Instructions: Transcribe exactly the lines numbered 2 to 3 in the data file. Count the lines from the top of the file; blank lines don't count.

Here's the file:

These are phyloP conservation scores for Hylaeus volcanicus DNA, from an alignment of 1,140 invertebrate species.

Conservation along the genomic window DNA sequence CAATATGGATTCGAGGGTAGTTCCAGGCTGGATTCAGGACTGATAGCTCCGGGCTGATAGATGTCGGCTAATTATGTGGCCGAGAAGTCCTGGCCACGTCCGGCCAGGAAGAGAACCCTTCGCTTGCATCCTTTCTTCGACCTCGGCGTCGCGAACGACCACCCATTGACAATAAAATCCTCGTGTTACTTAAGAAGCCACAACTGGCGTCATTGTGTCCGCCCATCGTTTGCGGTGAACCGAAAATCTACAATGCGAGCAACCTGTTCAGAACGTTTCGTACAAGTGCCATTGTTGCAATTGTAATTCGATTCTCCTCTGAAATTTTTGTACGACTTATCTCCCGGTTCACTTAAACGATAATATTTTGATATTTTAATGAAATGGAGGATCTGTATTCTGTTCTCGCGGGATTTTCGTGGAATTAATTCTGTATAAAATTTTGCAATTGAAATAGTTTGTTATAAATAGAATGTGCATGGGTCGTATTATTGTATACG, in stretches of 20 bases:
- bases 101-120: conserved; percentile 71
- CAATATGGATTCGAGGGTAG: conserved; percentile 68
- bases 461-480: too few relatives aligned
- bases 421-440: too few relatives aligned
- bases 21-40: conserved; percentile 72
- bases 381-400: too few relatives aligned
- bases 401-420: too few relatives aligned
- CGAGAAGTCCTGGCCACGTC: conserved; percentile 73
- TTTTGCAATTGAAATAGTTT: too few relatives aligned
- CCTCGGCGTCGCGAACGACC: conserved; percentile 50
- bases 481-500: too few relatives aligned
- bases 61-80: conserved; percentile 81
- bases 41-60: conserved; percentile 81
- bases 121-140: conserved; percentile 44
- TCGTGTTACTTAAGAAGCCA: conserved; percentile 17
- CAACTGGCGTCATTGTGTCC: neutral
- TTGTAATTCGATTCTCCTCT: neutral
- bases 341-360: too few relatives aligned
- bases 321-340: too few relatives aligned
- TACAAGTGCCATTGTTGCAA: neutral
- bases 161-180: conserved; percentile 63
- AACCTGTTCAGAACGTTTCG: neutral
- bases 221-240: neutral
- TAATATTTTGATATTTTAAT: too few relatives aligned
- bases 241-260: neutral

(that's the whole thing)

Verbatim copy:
Conservation along the genomic window DNA sequence CAATATGGATTCGAGGGTAGTTCCAGGCTGGATTCAGGACTGATAGCTCCGGGCTGATAGATGTCGGCTAATTATGTGGCCGAGAAGTCCTGGCCACGTCCGGCCAGGAAGAGAACCCTTCGCTTGCATCCTTTCTTCGACCTCGGCGTCGCGAACGACCACCCATTGACAATAAAATCCTCGTGTTACTTAAGAAGCCACAACTGGCGTCATTGTGTCCGCCCATCGTTTGCGGTGAACCGAAAATCTACAATGCGAGCAACCTGTTCAGAACGTTTCGTACAAGTGCCATTGTTGCAATTGTAATTCGATTCTCCTCTGAAATTTTTGTACGACTTATCTCCCGGTTCACTTAAACGATAATATTTTGATATTTTAATGAAATGGAGGATCTGTATTCTGTTCTCGCGGGATTTTCGTGGAATTAATTCTGTATAAAATTTTGCAATTGAAATAGTTTGTTATAAATAGAATGTGCATGGGTCGTATTATTGTATACG, in stretches of 20 bases:
- bases 101-120: conserved; percentile 71